On June 11, 1963, President Kennedy, addressing the nation from the Oval Office, proposed the Civil Rights act of 1964. Kennedy was assassinated before it passed, but his bill was pushed through by Lyndon Johnson, an amazing effort recounted in Robert Caro’s superb biography of LBJ. On this day in 1987, Diane AbbottPaul Boateng and Bernie Grant were elected as the first black MPs in Great Britain.

On June 11, 2001, Timothy McVeigh was executed for his role in the Oklahoma City bombing. His accomplice Terry Nichols remains in federal prison in Colorado. Finally, one year ago today, Donald Trump and Kim Jong-un held their failed summit (the first meeting of the leaders of the US and DPRK) in Singapore.

Notables born on this day include John Constable (1776), Richard Strauss (1864), Jacques Cousteau (1910), Vince Lombardi (1913), William Styron (1925), Gene Wilder (1933), Jackie Stewart (1939), Joe Montana (1956), Mehmet Oz (1960), and Shia LaBeouf (1986).

Here’s a drawing by Constable, “Sleeping girl holding a cat against her chest”:

Those who took the dirt nap on June 11 include Alexander the Great (323 BC, but do they really know?), John Wayne (1979), Timothy McVeigh (2001, executed, see above), and David Brinkley (2003).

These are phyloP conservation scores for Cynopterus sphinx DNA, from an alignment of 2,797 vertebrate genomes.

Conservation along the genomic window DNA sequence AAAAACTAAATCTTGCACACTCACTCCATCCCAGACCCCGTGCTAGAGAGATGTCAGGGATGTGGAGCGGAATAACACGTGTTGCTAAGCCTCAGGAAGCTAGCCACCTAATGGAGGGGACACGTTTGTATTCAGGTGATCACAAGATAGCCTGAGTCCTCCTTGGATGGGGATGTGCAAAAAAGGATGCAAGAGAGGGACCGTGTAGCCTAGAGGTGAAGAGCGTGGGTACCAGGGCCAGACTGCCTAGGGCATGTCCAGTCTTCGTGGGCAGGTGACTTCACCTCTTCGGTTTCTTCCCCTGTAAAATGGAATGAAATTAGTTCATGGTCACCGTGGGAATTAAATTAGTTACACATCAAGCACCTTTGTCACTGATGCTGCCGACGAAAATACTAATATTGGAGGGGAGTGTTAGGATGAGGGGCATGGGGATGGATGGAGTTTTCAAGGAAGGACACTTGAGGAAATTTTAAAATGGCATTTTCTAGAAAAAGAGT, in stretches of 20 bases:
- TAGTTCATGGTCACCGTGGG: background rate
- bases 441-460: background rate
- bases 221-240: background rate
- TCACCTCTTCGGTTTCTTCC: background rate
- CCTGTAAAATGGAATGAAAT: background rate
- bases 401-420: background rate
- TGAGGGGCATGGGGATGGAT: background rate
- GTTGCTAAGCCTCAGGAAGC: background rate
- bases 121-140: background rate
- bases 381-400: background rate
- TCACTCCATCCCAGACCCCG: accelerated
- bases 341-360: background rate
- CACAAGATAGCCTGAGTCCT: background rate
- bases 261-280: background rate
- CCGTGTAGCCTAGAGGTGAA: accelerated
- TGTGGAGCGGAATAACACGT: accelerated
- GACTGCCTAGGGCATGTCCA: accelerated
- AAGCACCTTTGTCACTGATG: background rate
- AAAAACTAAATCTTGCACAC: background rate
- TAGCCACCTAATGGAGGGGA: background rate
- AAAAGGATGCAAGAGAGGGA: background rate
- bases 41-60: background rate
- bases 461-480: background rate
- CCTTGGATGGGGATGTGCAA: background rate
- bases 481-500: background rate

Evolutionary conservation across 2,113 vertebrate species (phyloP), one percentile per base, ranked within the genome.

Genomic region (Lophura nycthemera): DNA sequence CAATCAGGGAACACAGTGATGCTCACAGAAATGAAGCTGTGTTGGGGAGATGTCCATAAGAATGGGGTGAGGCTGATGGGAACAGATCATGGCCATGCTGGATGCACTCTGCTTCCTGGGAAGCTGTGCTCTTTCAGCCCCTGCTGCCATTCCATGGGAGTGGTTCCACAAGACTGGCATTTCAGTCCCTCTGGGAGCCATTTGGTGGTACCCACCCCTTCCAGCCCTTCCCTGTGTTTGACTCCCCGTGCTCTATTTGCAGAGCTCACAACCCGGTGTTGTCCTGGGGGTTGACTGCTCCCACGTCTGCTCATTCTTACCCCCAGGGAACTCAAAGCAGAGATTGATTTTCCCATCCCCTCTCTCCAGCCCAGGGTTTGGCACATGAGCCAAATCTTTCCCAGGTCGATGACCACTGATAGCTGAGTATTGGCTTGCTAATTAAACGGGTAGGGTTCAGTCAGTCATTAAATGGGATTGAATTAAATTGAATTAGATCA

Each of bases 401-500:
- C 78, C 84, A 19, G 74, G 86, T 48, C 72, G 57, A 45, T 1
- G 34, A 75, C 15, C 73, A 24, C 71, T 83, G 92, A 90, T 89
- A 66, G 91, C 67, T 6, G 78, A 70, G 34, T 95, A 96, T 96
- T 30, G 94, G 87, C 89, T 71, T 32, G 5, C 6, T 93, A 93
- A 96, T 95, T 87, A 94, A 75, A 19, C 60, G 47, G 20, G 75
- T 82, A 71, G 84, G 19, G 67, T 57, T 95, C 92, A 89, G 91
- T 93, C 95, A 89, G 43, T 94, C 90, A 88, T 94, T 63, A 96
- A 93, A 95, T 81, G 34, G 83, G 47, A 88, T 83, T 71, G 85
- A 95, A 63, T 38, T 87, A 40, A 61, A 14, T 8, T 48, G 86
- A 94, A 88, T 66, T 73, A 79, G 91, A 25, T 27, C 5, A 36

Meanwhile in Dobrzyn, Hili is remembering old times and good times. I’m told that Hili is in deep mourning for Cyrus and is behaving very oddly, not eating her food and not coming into the living room where she used to cuddle with Cyrus.

A: What are you doing?
Hili: I’m looking at old pictures.
In Polish:
Ja: Co robisz?
Hili: Oglądam stare fotografie.

From Facebook via Stash Krod: the world’s worst party food, and, with ham and cheese, it’s doubly unkosher!

As the kids say, “Woo woo!”

A tweet from John Brockman, and yes, I’m on about free will again:

Nilou sent a tweet showing the Tower of London’s Ravenmaster with his newest hatchling. The Ravenmaster needs not just a sponge, but a dictionary!

Two tweets from Heather Hastie. How did that red one get in there?


Well, if this isn’t the best job in the world, I can’t imagine a better one.

Tweets from Grania. I especially love this one:

Grania says that drunks are never this coordinated in Ireland (this was taken in Sweden):

Somebody needs to learn a little science here, or to stop lying:

Tweets from Matthew.  Cats will be cats.

I think you can guess what’s going on here.

I want one in my room, but in a tank!



45 thoughts on “Tuesday: Hili dialogue

    1. Thanks, I didn’t know the Shetlands and Orkneys flags. As far as I know they are not independent states, but they do have variations of the ‘Nordic’ cross.
      The ones shown are a piece of cake, no need to google them (from left to right): Finland, Iceland, Norway, Sweden and Denmark.